EDITORS’ NOTE BY JULIA FIERRO
A story’s design — the how it is told — is as unique to that story as personality is to the people you know most intimately. A story must sport its style with confidence, whether flamboyant, modest, or somewhere between. Otherwise, the reader will see through the façade, catch a whiff of insincerity, and suspect that the author is hiding the truth.
Noreen McAuliffe’s “Come Down in the World,” a story about a 19th century logging camp, wears a style so seamless and perfectly matched it feels tailor-made. The captivating result of a writer who scrutinizes every choice so the reader can feel as if the details were born within the story. From Frank’s spiked cork boots to the worn leather strap that allows him to propel to the treetops, to the ominous night sounds — the bunk house “din of snoring and the sighs of men alone,” and “the logs [that] bobbed in the current and knocked against each other with the sound of hollow bones,” and “the mice came to lick up his leavings, their tongues rattling the plate” — every detail enhances the reader’s experience. We lose ourselves in a world where logic feels airtight, one which swirls with sawdust, velvety caterpillars, lard-greased log trails, the infernal heat of dynamite, and the “clearings that felt like church.”
From the first few lines to the quietly explosive finale of “Come Down in the World,” the reader is surrounded with instant authenticity that transports us to a time, place, and situation with stakes so high that most of us need a daring writer to imagine them for us. In the span of a story, the reader feels a novel’s worth of atmosphere, urgency and promise, and meets characters revealed with such precision, you may wonder if you’ve dreamt of them before. Sven “boiling lice out of the men’s clothes in the cast-iron porridge pot and singing a love song about maids in fields of flax.” Gabriel, in whose soft canvas gloves rest the story’s unique “promise” — its heartwood — waiting to uncoil itself at the story’s surprising andinevitable end.
I first read Noreen McAuliffe’s “Come Down in the World” in the post-MFA fiction workshop I taught this spring at The Sackett Street Writers’ Workshop. When it was time to start the discussion, the workshop grew hushed How had Noreen accomplished this mesmerizing effect? How had she unearthed that sweet spot between revelation and obfuscation, the fine balance in which subtlety and clarity of implication can co-exist? To accomplish this effect in so few pages is a breathtaking literary accomplishment, and it is a pleasure to share Noreen McAuliffe’s unique voice with you.
Author of Cutting Teeth
Come Down in the World
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Frank didn’t want to look down at the men who’d taken bets on whether he’d fall. They were decent enough to try and hide it, palming the bills to one another when he harnessed up for his first climb. Their voices faded as he crept up the trunk, and he heard only the treetops turning in the wind, the chattering wren that cocked its head, then flew past his face.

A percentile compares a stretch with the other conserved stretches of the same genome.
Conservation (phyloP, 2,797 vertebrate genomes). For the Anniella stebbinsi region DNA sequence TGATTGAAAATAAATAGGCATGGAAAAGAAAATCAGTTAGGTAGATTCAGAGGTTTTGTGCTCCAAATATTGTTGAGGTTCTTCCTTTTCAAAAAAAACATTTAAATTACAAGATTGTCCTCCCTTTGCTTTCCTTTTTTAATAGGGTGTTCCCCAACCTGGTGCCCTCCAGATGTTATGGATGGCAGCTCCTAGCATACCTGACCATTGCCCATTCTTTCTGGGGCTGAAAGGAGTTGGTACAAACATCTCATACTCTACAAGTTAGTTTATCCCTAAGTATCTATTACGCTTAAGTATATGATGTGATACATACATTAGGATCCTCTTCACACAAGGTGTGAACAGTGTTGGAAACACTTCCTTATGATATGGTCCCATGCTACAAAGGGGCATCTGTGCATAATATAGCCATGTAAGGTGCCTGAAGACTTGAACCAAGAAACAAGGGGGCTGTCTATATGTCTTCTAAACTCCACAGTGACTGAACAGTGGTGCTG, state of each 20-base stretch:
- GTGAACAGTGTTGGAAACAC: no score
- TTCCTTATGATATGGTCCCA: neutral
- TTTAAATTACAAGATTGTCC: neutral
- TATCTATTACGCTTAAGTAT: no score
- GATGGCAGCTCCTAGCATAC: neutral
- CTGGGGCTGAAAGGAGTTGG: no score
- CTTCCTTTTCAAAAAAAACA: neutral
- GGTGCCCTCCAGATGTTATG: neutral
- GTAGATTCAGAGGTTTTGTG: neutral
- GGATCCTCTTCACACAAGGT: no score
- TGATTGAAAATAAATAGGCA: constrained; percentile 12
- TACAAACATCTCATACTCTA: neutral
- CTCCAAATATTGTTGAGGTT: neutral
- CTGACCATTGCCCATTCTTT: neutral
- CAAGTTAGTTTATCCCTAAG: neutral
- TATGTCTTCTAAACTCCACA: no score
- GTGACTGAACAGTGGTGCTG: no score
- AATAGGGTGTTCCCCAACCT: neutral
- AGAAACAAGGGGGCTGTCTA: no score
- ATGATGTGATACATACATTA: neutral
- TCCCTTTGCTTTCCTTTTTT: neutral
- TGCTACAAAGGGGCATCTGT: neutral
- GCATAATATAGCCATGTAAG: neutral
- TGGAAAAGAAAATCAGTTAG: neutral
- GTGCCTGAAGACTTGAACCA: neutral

He narrowed his mind to the work: slide the strap up the tree, drive the spikes on the soles of his cork boots into the bark, then push up with his legs. Three-quarters up was the highest he’d ever been — higher than the silo at his parents’ farm in Dry Creek — and he could see the coastline of the Olympic Peninsula and the trail of stumps that marked the logging camp’s progress through the green.
Frank tightened his grip on the strap as he neared the branches he needed to clear at the top. Then he’d have to secure the line and drop it to the foreman, Gabriel, who was straddling the roots, waiting with his hand up against the bark. He couldn’t make out Gabriel’s face anymore, but he thought he could sense him through the pith of the tree, a wavering presence like a moth flitting.Gabriel had picked him as the high rigger; Frank was the smallest man on the crew but still strong enough to split a log in one stroke. He wasn’t decided if this meant he was lucky or not.
The first branch was solid and knotty; every cut shook the tree. He moved his hands down the ax handle, leaned back in the harness, and drove the blade home. That would do her.
“Fell, ho,” he yelled.
The men on the ground spilled away from the trunk and the branch crashed down. The last branch, the topper, was reluctant to go. He swung the ax over his shoulder and it popped through his fingers like a slippery fish. Then there was only his empty hand, his palm slick with sweat. He heard the distant clunk of the ax hitting the ground and the hollers of the men. He wouldn’t look down anymore. Someone, likely short-tempered Gabriel, took an ax and whacked the tree, sending a shiver up the trunk that spooked Frank and made him lose hold until he skidded to a stop with his corks.
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